Potential shutdowns have been shut down again by Republican Florida Gov. Ron DeSantis, who extended an executive order he first issued in September aimed at barring local governments from enacting business shutdowns in response to the coronavirus.
A two-page extension, issued Tuesday, said the state “continues to suffer economic harm as a result of COVID-19 related closures, exacerbating the impacts of the State of Emergency, and Floridians should not be prohibited by local governments from working or operating a business.”
The extension will remain in effect until the pandemic-induced state of emergency is lifted.
The initial order issued on Sept. 25 banned local laws that could “prevent an individual from working or from operating a business.”
The initial order forestalled any local efforts to force restaurants to operate below 50 percent indoor capacity and put the burden of proof on any local government that wanted to impose rules limiting indoor capacity of a business.
Although the September order did not ban laws requiring masks, it blocked collecting fines for violating such laws.’
DeSantis has taken a strong position against shutdowns.
“I hear people say they’ll shut down the country, and, honestly, I cringe,” DeSantis said in September, according to USA Today.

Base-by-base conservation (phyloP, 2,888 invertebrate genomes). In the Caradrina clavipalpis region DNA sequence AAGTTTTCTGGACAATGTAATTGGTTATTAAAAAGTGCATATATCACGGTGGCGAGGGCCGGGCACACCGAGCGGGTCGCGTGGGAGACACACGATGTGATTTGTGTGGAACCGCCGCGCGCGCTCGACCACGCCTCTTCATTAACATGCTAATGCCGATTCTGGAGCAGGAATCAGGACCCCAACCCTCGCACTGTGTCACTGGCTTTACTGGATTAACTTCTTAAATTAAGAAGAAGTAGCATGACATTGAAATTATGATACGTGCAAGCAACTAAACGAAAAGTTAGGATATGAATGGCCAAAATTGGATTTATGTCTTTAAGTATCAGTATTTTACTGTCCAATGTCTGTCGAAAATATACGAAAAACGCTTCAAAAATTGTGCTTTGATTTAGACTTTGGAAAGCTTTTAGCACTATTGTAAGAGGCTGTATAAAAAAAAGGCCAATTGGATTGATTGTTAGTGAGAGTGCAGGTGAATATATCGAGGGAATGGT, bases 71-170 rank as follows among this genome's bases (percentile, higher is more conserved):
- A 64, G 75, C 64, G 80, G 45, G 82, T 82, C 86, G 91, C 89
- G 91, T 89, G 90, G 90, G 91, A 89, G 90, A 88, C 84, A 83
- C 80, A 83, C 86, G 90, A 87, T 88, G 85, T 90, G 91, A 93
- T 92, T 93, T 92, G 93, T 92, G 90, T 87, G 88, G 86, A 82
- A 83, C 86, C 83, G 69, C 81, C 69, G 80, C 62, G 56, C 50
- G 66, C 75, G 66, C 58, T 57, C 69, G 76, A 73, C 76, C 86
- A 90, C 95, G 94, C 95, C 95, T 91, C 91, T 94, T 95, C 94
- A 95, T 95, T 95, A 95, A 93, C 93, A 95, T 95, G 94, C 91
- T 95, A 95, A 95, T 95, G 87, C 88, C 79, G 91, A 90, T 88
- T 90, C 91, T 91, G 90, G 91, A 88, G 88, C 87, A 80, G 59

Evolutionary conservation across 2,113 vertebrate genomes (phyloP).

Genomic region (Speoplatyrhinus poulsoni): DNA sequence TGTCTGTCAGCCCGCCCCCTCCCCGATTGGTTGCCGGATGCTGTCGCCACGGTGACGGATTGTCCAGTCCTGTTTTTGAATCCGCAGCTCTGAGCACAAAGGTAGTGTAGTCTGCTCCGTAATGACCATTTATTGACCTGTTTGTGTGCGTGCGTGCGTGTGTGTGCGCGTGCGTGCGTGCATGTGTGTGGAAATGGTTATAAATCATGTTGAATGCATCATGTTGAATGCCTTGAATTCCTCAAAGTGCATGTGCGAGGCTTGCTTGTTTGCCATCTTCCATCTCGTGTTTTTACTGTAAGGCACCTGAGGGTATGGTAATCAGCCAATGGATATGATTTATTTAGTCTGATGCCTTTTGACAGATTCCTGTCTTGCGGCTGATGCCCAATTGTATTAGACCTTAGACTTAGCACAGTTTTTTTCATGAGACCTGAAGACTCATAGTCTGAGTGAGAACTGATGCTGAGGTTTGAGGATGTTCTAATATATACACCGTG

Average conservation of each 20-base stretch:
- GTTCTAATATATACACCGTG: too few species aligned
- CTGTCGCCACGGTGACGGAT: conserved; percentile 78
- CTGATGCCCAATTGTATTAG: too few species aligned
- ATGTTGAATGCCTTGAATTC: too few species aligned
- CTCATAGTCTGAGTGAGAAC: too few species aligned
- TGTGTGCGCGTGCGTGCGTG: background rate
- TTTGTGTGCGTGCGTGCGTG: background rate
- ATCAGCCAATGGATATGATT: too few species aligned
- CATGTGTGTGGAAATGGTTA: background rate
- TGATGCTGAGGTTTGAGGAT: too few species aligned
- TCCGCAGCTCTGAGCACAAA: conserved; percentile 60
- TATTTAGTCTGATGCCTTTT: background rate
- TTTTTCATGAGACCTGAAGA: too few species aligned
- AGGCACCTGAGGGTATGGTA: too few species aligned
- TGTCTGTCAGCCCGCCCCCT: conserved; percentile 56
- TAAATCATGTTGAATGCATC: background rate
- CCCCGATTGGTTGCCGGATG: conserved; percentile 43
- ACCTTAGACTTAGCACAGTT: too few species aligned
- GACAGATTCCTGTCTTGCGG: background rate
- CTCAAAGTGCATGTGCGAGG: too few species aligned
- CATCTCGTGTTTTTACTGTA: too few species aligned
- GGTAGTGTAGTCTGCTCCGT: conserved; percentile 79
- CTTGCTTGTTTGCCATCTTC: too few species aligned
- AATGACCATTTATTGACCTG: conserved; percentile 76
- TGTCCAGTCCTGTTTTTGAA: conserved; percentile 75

DeSantis opposed lockdowns in an October speech, according to Florida Politics.
“Biden has said if some scientist tells him to shut down he’s going to shut down the country. That would ruin millions of lives. It will cost many lives, I think we’re seeing with some of that. And it’s totally unacceptable from what we know now,” DeSantis said. “We cannot let that happen.”
“We’re not going to let them shut our schools. We’re not going to let them close our businesses. We are not going to let them shut down this country,” He added.
But as the virus surges, some local officials are concerned about the future.
“We’re fortunate in our community that we haven’t exceeded the capacity of our local hospital systems,” said Orange County Mayor Jerry Demings, according to the Orlando Sentinel. “But I don’t want to wait until it gets so bad so that we have to take other draconian methods to gain compliance.”
“Counties and cities need to have the flexibility to make choices to respond to what’s happening in their [jurisdictions] and, when you take away the enforcement measures, they’re no longer able to respond based on infection rates or hospital capacity or other health data,” Cragin Mosteller, a spokeswoman for the Florida Association of Counties, said.
“Those are local numbers and therefore should be addressed by local decisions.”
One attorney said that officials who feel strongly that the health of their residents is at risk might defy DeSantis.
“If you wanted to pick a battle — even if you thought you’d lose — this is one to pick,” said Cliff Shepard, a government law attorney who is not part of a local government. “The bulldog thing to do is say, ‘Let them sue me and we’ll just deal with it,’ while knowing that he’d likely lose, but to go down fighting.”
This article appeared originally on The Western Journal.